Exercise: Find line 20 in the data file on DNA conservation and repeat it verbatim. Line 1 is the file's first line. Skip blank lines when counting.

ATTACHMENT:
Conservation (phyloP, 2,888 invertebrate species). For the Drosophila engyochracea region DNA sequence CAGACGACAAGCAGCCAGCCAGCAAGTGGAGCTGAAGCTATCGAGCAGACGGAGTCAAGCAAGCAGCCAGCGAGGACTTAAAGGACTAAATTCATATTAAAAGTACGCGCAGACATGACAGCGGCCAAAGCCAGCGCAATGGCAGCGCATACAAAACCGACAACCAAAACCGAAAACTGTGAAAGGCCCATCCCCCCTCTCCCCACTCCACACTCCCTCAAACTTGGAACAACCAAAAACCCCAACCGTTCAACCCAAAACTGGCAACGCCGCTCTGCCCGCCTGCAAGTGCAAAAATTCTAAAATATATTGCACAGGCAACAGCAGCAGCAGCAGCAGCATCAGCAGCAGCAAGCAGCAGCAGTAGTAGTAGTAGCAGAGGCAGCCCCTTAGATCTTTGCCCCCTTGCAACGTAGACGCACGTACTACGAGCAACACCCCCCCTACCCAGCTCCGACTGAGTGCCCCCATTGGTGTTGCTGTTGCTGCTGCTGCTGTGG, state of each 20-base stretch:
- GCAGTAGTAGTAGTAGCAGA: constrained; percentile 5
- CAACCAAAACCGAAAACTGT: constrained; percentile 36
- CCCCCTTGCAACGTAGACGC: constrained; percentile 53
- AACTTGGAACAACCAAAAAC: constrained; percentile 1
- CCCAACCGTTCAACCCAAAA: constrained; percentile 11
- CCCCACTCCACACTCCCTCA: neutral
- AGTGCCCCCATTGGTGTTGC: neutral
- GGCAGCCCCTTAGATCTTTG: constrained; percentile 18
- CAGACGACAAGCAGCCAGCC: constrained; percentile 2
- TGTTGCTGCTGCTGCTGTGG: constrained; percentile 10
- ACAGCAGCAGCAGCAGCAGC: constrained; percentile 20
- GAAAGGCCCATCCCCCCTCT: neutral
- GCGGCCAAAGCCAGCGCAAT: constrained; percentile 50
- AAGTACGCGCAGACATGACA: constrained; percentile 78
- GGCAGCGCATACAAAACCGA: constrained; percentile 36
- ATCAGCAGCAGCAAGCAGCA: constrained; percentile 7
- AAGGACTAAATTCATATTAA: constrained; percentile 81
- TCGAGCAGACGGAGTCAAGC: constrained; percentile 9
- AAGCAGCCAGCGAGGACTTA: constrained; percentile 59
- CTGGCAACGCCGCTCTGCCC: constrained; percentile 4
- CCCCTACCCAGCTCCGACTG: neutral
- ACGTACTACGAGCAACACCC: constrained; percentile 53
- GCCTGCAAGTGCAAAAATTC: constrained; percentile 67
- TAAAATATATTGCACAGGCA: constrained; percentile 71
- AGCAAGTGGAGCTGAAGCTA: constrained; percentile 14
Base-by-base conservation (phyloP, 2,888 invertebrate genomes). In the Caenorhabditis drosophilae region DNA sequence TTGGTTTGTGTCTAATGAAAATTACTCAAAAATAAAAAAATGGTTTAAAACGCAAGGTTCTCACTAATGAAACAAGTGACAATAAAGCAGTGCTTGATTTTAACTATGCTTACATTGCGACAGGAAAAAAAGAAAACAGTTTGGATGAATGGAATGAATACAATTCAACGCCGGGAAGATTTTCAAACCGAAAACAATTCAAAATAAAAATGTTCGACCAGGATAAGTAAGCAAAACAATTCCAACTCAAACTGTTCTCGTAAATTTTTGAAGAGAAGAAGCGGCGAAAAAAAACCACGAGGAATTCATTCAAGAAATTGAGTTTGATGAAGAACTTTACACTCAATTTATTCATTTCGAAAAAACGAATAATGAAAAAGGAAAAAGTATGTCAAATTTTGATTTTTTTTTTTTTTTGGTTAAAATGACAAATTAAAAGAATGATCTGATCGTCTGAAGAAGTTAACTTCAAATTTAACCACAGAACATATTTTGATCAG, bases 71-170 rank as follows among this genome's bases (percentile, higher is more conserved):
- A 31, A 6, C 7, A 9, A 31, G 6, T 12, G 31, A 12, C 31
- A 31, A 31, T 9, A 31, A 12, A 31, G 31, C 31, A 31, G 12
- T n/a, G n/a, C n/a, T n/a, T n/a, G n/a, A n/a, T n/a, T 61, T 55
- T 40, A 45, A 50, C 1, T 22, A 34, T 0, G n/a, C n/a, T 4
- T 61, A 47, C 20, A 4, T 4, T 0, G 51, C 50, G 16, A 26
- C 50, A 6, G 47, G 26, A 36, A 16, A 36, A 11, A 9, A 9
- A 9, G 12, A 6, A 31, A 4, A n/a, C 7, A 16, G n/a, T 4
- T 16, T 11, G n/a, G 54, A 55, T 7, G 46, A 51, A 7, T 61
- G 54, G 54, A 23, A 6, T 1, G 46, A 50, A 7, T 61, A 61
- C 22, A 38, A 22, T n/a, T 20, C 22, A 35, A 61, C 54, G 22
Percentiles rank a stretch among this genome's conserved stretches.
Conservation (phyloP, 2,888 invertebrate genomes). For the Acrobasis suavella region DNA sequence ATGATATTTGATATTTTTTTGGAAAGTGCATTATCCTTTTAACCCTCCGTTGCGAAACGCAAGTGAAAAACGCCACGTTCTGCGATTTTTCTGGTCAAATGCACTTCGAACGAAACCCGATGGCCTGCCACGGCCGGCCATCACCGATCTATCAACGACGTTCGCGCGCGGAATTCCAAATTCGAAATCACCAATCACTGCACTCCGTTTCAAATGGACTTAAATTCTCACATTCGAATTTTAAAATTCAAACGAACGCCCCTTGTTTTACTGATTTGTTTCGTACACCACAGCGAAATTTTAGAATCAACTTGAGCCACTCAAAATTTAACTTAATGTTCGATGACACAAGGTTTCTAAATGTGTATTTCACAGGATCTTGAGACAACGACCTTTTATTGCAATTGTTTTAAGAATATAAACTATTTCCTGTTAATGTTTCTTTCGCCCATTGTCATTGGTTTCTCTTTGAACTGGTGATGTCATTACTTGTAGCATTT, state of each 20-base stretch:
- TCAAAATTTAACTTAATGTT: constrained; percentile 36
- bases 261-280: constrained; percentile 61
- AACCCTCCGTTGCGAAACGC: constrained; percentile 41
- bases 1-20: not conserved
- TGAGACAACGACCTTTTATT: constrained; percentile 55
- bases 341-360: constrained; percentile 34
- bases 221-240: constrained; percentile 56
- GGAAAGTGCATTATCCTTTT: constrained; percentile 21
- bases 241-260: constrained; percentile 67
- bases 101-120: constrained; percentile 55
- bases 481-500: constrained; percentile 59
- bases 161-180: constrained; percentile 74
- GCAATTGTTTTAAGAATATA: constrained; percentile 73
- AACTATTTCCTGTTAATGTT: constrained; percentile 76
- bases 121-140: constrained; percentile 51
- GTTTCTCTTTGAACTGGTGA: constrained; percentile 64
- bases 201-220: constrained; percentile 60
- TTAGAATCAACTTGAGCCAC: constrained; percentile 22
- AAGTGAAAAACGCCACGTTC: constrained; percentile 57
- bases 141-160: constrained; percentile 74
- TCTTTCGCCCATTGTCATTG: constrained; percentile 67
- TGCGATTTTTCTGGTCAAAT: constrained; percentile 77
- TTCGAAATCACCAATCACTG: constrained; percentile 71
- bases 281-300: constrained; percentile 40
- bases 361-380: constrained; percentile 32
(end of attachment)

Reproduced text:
- AAGCAGCCAGCGAGGACTTA: constrained; percentile 59